There are two types of filters in Google Analytics – predefined filters and custom filters.


Filters process your raw traffic data based on the filter specifications. The filtered data is then sent to the respective profile.

Once data has been passed through a filter, Google cannot re-process the raw data.

That’s why we always recommend that you maintain one unfiltered profile so that you always have access to all of your data.


To set up a goal, first go the Account Administration page. Click your desired account.

You can use the Filters tab to create new filters, edit their settings, and apply them to profiles.

To create a new filter you will need to complete several fields, including the filter name and type.

If you elect to create a custom filter, you will need to complete several additional fields.


Google Analytics provides three commonly used predefined filters.

The first filter called “Exclude traffic from domains” excludes traffic from the domain that you specify in the Domainfield. If you apply this filter, Google Analytics will apply a reverse lookup with each visitor’s IP address to determine if the visitor is coming in from a domain that should be filtered out. Domains usually represent the ISP of your visitor although larger companies generally have their IP addresses mapped to their domain name.

The second filter, “Exclude traffic from IP addresses”, removes traffic from addresses entered into the IP address field. This filter is generally used to exclude your internal company traffic.

The third filter, “Include traffic subdirectories”, causes your profile to only report traffic to a specified directory on your site. This is typically used on a profile that is created to track one part of a website.


As a best practice, we recommend that you create a filter to exclude your internal company traffic from your reports.

To do this you can use the predefined filter “Exclude traffic from IP addresses”. You will need to enter your IP address or range of addresses into the ‘IP address” field.


In addition to the pre-defined filters that Analytics offers, you can also create custom filters.

Custom filters offer you greater control over what data appears in your profiles.

To create a custom filter, select “Custom filter”. Additional fields will appear when you choose this option.


Each custom filter has three main parts.

The first part of a custom filter is “Filter Types”. There are six filter types available and each one serves a specific purpose. We’ll look at these in a minute.

The second part is the “Filter Field”. There are numerous fields you can use to create your filter. Examples of some commonly used fields are the “Request URI” and “Visitor Country” fields.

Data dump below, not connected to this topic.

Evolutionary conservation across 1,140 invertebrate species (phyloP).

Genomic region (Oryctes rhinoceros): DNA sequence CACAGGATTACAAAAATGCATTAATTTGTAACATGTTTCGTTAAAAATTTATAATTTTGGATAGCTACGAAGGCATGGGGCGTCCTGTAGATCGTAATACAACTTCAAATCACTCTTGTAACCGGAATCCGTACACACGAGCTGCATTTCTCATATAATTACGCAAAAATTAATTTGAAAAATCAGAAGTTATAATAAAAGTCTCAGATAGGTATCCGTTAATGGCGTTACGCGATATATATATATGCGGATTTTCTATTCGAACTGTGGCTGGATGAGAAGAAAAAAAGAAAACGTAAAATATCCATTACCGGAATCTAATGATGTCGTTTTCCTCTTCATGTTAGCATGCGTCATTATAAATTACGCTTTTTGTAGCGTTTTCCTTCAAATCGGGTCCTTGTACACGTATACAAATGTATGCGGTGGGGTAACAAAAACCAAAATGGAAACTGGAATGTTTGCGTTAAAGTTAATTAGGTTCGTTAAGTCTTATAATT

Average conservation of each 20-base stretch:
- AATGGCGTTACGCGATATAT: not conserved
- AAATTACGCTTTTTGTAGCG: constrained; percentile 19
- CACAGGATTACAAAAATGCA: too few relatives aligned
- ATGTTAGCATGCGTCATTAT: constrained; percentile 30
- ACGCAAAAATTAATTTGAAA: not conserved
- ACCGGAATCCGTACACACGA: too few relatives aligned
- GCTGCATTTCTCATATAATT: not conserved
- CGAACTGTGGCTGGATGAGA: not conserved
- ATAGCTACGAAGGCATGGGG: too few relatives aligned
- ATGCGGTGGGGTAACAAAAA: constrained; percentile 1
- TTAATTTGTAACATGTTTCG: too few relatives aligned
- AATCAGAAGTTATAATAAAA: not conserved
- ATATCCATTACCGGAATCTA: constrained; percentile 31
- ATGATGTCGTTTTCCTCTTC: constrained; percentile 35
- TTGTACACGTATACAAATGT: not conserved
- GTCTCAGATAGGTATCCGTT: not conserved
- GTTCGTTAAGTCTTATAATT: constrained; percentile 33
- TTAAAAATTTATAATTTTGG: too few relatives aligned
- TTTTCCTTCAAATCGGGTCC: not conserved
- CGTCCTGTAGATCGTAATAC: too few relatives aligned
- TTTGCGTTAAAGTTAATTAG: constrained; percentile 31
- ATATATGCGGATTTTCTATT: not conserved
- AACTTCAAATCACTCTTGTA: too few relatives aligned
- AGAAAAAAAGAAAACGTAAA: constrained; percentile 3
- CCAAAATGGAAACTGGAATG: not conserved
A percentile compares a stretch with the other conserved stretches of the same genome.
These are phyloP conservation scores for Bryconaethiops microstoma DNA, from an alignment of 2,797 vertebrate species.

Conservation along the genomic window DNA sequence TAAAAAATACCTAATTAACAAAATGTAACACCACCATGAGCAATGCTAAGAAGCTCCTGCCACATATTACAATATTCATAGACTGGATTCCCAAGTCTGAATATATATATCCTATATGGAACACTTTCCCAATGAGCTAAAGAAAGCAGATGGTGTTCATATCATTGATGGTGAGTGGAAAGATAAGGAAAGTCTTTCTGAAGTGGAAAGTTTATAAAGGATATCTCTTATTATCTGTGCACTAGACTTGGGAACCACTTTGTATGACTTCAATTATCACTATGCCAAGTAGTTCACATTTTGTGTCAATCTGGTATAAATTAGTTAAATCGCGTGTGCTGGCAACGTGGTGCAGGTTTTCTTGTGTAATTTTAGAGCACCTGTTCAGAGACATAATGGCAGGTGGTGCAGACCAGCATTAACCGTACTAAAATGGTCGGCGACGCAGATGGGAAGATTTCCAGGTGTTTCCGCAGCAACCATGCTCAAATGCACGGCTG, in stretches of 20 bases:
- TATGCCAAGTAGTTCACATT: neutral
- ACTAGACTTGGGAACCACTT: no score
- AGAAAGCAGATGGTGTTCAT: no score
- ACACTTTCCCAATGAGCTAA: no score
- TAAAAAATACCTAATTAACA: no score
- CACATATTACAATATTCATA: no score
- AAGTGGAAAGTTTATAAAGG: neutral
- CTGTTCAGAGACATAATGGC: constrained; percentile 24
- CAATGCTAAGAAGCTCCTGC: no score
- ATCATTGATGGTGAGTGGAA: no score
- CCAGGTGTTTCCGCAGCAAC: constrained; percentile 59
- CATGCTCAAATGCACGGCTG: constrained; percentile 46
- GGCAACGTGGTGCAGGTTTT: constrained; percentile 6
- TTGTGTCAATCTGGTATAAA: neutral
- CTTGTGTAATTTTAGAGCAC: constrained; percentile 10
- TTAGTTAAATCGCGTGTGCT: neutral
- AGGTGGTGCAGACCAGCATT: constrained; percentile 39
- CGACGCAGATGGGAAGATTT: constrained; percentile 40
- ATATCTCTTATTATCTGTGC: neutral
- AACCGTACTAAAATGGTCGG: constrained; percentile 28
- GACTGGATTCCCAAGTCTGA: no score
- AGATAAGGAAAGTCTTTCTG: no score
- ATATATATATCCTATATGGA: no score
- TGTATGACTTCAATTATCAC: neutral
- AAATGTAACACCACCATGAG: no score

The complete list of fields can be found through the link shown here or you can search for “filter fields” in the Analytics Help Center.

The third part of a custom filter is the “Filter Pattern”. This is the text string that is used to attempt to match pageview data. The pattern that you provide is applied to the field and, if it matches any part of the field, it returns a positive result and causes an action to occur. You’ll need to use POSIX Regular Expressions to create the filter pattern. Learn more in the module on Regular Expressions.


Here’s a chart that describes the filter types.

Exclude and Include filters are the most common types. They allow you to segment your data in many different ways. They’re frequently used to filter out or filter in traffic from a particular state or country.

Lowercase and Uppercase filters do not require a filter pattern, only a filter field. Lowercase and Uppercase filters are very useful for consolidating line items in a report. Let’s say, for example, that you see multiple entries in your reports for a keyword or a URL, and the only difference between the multiple entries is that sometimes the URL or keyword appears with a different combination of uppercase and lowercase letters. You can use the Lowercase and Uppercase filters to consolidate these multiple entries into a single entry.

Search and Replace filters replace one piece of data with another. They are often used to replace long URL strings with a shorter string that is easier to read and identify in your reports.

You can use Advanced filters to remove unnecessary data, replace one field with another, or combine elements from multiple filter fields. For example, a best practice when tracking multiple subdomains in a single profile is to append the subdomain name to the page names. You can do this by creating an advanced filter that appends Hostname to Request URI.

Let’s look at an example of a Search and Replace filter.


Here’s an example of how you might use a Search and Replace filter.

Let’s say that your website uses category IDs as an organizational structure. So, in your Pages report, you’d see a list of Request URIs that indicate the different pages on your site.

The page “/category.asp?catid=5” is actually the Google Store Wearables page. You could make the Pages report more meaningful by replacing “catid=5” with a descriptive word, like “Wearables”.

Here’s what the Search and Replace filter might look like. This particular filter would overwrite the entire Request URI with “Wearables.”

This is a simplified example to give you an idea of how you can use filters.


Once you’ve defined a filter, you can apply it to a single profile or across several profiles.

So, for example, in the slide, the graphic shows a single web property with two profiles.
Filter 1 has been applied to both profiles.